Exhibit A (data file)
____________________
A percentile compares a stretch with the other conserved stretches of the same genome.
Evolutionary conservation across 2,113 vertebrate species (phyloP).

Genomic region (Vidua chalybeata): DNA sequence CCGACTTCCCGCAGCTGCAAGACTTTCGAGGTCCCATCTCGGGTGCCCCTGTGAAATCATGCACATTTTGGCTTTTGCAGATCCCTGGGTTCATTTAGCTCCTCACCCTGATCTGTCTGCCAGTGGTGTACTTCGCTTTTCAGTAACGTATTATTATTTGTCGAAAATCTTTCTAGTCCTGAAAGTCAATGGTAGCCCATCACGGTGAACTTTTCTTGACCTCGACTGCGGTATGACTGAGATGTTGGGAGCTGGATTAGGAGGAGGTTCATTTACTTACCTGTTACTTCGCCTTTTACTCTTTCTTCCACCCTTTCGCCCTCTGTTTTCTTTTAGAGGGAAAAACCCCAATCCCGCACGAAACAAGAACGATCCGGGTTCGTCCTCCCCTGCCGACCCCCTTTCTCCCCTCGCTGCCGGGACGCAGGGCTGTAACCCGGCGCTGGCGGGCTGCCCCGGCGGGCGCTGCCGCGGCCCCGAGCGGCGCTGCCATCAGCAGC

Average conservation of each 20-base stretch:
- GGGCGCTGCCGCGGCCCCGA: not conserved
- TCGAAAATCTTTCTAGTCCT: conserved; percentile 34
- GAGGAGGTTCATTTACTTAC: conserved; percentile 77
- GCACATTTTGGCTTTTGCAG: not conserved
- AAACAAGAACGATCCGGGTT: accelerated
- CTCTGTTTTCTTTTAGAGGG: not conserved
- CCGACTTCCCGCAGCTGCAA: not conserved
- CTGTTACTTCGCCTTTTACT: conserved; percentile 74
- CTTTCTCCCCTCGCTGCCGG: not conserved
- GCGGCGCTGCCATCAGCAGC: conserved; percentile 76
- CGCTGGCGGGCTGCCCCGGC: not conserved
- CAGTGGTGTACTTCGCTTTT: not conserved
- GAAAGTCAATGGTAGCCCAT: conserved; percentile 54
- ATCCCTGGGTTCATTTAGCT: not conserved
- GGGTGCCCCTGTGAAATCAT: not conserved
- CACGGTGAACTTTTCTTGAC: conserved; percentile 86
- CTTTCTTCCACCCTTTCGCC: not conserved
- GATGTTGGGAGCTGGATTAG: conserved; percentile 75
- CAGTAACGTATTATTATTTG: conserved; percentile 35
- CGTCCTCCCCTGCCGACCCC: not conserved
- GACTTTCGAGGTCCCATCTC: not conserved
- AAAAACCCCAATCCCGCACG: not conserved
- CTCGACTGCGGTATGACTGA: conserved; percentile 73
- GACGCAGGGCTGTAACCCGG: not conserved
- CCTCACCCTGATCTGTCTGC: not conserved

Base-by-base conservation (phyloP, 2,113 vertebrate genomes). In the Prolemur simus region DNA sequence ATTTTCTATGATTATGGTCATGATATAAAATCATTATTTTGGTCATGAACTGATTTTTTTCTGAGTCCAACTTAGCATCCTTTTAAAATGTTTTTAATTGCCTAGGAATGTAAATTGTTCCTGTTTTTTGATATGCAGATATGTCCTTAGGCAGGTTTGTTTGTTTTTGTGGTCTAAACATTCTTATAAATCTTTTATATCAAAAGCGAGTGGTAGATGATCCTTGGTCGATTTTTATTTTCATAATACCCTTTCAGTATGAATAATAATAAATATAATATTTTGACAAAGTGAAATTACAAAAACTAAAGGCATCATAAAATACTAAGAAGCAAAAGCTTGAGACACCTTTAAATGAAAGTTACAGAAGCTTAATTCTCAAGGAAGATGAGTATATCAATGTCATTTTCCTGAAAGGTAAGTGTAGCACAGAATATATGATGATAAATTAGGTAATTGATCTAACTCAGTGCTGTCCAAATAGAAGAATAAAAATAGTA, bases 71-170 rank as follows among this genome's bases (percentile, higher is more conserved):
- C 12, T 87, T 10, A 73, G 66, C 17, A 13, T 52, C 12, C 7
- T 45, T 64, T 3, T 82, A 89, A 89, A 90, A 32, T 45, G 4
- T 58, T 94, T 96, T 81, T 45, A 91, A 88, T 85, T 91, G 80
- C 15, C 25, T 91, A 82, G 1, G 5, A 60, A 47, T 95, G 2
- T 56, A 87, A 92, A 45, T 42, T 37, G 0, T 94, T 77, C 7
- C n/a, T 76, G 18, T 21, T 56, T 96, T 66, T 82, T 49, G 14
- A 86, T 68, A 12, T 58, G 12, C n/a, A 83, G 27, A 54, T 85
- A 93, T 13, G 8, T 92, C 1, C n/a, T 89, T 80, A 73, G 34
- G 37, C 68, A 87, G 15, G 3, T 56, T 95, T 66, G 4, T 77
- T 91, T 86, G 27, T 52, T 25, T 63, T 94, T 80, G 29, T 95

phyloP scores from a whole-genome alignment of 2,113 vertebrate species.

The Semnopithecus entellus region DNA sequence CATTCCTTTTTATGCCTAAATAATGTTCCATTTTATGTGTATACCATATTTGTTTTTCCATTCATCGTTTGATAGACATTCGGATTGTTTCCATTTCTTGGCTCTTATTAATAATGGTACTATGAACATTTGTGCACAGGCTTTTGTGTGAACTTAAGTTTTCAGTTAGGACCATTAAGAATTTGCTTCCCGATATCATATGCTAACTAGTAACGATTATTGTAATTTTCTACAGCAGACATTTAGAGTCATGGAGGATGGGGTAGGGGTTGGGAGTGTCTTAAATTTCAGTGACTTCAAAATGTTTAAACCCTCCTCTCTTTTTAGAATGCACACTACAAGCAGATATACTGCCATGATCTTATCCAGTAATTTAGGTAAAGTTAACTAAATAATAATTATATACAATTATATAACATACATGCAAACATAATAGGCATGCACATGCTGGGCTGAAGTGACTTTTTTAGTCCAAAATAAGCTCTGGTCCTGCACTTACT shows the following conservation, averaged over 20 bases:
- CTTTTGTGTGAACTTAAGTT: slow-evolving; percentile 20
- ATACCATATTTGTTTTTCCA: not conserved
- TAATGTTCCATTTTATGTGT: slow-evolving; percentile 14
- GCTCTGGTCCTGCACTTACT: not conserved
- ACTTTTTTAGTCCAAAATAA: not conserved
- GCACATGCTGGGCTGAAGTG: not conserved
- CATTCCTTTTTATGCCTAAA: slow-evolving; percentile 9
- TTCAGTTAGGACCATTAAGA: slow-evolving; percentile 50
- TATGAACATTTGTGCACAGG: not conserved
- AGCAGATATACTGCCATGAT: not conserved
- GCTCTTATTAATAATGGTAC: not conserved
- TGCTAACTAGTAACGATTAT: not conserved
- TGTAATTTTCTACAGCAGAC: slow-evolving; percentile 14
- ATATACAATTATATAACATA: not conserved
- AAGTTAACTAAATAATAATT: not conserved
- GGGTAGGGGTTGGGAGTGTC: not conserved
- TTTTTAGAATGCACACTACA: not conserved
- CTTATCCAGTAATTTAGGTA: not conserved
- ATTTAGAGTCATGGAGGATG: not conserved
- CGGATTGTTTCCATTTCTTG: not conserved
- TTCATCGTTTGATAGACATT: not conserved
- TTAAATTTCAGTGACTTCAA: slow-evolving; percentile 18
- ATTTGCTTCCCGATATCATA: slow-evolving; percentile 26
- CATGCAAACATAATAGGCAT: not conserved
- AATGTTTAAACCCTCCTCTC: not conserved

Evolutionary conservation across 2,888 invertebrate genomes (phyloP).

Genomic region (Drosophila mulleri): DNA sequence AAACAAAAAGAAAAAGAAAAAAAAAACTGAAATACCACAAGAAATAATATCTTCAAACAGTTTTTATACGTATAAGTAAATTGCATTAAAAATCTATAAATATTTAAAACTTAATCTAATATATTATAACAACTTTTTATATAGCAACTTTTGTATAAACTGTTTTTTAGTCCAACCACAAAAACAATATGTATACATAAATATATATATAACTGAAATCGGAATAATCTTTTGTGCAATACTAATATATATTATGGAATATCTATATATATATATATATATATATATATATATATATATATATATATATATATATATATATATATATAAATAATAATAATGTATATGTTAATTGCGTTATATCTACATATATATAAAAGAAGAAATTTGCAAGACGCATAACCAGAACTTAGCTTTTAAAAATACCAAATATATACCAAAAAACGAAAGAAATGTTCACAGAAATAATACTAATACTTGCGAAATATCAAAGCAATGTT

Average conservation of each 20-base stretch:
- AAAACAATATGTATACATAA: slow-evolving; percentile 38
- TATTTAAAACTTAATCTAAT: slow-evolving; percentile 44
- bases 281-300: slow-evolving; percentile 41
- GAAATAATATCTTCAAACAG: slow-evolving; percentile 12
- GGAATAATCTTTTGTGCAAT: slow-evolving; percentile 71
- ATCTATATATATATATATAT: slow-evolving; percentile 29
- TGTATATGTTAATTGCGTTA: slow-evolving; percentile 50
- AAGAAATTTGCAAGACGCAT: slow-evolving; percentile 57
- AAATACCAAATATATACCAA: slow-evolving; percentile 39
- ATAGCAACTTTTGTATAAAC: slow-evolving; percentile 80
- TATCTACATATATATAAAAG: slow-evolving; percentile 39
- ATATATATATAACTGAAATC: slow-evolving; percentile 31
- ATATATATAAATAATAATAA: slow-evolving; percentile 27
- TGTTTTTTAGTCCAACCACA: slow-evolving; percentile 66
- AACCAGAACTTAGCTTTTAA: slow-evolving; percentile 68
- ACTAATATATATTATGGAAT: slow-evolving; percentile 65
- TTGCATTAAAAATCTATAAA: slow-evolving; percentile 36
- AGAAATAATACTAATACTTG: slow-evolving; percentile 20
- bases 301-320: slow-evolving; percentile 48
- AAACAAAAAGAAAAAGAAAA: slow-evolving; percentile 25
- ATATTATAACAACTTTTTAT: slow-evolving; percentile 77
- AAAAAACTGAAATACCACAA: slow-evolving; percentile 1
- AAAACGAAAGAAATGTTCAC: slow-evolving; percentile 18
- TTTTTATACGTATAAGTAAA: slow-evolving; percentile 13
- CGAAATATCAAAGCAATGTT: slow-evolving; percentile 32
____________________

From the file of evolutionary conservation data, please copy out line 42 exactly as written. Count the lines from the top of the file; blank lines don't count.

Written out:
The Semnopithecus entellus region DNA sequence CATTCCTTTTTATGCCTAAATAATGTTCCATTTTATGTGTATACCATATTTGTTTTTCCATTCATCGTTTGATAGACATTCGGATTGTTTCCATTTCTTGGCTCTTATTAATAATGGTACTATGAACATTTGTGCACAGGCTTTTGTGTGAACTTAAGTTTTCAGTTAGGACCATTAAGAATTTGCTTCCCGATATCATATGCTAACTAGTAACGATTATTGTAATTTTCTACAGCAGACATTTAGAGTCATGGAGGATGGGGTAGGGGTTGGGAGTGTCTTAAATTTCAGTGACTTCAAAATGTTTAAACCCTCCTCTCTTTTTAGAATGCACACTACAAGCAGATATACTGCCATGATCTTATCCAGTAATTTAGGTAAAGTTAACTAAATAATAATTATATACAATTATATAACATACATGCAAACATAATAGGCATGCACATGCTGGGCTGAAGTGACTTTTTTAGTCCAAAATAAGCTCTGGTCCTGCACTTACT shows the following conservation, averaged over 20 bases: